Baltimore Sun

DOJ looking into UMBC

Investigat­ing school’s Title IX compliance, handling of complaints

- By Darcy Costello

The U.S. Department of Justice is conducting a civil rights investigat­ion into the University of Maryland, Baltimore County’s compliance with federal Title IX rules barring gender discrimina­tion.

University officials confirmed the investigat­ion this week and said the school was notified about it in November 2020. The probe is “still underway,” UMBC’s general counsel said in an emailed statement to The Baltimore Sun, though no timeline for findings has been provided.

A Justice Department spokespers­on said the agency declined to comment.

UMBC notified students of the investigat­ion in an email this April, saying the Justice Department’s Civil Rights Division was looking into the school’s “response to complaints of sexual harassment and its Title IX compliance.”

While the scope of the investigat­ion is unclear, UMBC has faced scrutiny over its handling of sexual assaults in recent years.

A 2018 lawsuit against the university and other Baltimore County authoritie­s alleged systemic indifferen­ce to crimes of sexual violence and led to a series of reforms of the school’s Title IX practices.

It also was investigat­ed by the U.S. Department of Education in 2016 following an attorney’s complaint alleging UMBC had mishandled a student’s case.

The university’s April email said the university has cooperated and offered open office hours over three days that month for students to meet with investigat­ors about “their experience­s.”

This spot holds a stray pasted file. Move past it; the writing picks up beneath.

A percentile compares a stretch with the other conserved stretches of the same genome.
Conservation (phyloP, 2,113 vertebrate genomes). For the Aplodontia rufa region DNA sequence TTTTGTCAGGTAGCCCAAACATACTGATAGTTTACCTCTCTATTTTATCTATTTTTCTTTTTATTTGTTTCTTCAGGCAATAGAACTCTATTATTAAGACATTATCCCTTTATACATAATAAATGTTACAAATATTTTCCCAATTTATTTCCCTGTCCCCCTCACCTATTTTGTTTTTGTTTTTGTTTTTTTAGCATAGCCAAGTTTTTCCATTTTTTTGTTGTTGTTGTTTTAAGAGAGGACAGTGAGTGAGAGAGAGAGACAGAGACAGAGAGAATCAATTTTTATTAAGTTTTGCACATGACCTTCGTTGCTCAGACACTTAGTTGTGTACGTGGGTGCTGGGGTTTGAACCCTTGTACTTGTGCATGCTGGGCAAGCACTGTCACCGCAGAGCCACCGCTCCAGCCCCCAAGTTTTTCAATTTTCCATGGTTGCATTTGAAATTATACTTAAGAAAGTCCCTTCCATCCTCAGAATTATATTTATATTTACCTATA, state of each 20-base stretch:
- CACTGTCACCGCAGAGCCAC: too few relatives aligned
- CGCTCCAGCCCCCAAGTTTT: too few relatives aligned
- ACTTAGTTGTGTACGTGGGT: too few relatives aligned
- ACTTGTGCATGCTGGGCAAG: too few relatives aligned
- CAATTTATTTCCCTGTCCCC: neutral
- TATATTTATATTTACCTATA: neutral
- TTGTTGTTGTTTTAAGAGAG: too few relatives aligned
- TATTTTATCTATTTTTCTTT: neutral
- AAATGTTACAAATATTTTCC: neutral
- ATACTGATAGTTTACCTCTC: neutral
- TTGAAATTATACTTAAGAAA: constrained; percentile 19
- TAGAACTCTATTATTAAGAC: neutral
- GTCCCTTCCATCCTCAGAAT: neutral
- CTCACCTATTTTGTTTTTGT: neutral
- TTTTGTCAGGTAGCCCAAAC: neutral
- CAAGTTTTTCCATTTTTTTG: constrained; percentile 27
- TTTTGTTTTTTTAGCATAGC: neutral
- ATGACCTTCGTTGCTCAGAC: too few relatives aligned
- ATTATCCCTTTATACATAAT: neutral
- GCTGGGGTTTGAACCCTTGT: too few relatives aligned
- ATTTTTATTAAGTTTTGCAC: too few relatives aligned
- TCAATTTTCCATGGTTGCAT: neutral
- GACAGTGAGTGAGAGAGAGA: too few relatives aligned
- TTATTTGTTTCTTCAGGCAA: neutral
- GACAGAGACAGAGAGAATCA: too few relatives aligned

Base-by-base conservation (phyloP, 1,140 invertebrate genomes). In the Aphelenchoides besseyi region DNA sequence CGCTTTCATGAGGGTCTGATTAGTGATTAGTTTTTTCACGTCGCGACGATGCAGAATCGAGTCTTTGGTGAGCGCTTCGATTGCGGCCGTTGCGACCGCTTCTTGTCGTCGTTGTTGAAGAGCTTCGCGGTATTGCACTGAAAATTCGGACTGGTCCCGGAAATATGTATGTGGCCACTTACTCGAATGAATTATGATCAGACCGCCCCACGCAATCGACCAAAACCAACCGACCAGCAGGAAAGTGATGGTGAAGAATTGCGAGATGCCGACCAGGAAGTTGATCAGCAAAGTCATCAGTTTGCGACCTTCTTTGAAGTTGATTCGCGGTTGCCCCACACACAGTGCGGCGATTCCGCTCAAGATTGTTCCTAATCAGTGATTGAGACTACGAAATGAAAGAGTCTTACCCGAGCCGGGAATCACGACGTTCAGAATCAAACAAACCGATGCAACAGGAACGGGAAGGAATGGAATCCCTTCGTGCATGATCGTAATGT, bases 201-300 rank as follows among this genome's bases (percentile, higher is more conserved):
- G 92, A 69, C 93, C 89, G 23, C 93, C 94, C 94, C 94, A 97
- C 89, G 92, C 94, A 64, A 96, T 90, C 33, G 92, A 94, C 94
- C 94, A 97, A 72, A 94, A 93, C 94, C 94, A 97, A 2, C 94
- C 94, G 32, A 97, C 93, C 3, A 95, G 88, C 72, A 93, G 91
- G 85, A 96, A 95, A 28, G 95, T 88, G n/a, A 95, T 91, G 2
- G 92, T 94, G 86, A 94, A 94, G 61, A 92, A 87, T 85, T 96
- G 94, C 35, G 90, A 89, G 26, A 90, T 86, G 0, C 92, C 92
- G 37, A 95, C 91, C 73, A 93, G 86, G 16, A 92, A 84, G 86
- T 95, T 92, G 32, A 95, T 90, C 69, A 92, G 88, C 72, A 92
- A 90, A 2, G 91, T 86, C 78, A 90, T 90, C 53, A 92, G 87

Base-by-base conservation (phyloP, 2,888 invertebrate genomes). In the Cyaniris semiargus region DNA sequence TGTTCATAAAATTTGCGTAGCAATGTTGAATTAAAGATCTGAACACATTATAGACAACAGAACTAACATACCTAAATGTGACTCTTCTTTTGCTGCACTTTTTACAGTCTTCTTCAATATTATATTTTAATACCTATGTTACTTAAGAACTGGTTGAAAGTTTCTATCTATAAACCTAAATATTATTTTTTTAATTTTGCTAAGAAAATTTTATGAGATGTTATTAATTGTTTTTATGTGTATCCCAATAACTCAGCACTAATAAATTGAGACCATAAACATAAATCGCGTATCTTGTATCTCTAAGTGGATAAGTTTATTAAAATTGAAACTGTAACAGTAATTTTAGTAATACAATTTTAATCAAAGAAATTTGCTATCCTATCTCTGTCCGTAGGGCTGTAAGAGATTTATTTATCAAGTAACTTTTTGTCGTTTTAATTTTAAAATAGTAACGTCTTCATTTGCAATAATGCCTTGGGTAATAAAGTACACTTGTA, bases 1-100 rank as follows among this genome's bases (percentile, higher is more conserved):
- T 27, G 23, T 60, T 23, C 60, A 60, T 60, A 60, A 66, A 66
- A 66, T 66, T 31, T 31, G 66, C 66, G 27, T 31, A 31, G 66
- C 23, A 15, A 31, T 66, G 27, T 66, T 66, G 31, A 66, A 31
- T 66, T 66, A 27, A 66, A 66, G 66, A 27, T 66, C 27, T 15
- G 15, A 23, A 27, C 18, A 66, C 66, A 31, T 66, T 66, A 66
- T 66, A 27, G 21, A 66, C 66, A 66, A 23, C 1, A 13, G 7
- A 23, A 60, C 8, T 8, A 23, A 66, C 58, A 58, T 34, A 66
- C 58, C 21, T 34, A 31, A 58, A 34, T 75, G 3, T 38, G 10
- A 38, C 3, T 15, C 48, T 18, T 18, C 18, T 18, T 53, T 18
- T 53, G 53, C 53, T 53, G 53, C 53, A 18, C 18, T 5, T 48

“We are certainly working with them and cooperatin­g with them to make sure that they have what they need as it relates to the investigat­ion,” said Candace Dodson-Reed, chief of staff to the university president, in an interview this week.

Dodson-Reed also serves as executive director of the school’s Office of Equity and Inclusion, which handles Title IX investigat­ions into sexual misconduct.

The 2018 lawsuit, joined by five current or former female students at UMBC who said they were sexually assaulted, argued that the women were treated with “indifferen­ce and disrespect,” were intimidate­d by police and discourage­d from reporting.

A judge has since thrown out most claims in the suit, including all against UMBC, but the allegation­s prompted outcry on UMBC’s campus in 2018, including a march to the administra­tion building where students confronted the university president, a series of demands and a student-led town hall.

That, in turn, led to three 2019 reports containing more than 100 recommenda­tions from outside consultant­s, a student task force, and a group of faculty and staff members. The office has implemente­d some of the recommenda­tions and is working on others.

Dodson-Reed said UMBC has “grown as a university” since 2018, providing additional resources for an “extra level of care” for students, faculty and staff.

“It’s my goal to try to be the model,” Dodson-Reed said. “So what else do we need to do to be the best that we can in this very difficult work?

“Do I think we’ve made progress? Certainly, but like anything else I would love for us to continue to make progress, continue to check in with the community and make sure that we’re providing a level of care for our students, faculty, staff and alums … that is the best we can possibly do in this space.”

The university’s longtime president, Freeman

Hrabowski III, announced last August that he would step down in 2022 after three decades leading the school. His successor, Valerie Sheares Ashby, started Monday.

Dodson-Reed said Tuesday that the new president is aware of the investigat­ion and has no plans to change the school’s cooperatio­n.

“I don’t want to speak for her,” DodsonReed said, “but I know she cares greatly about these issues.”

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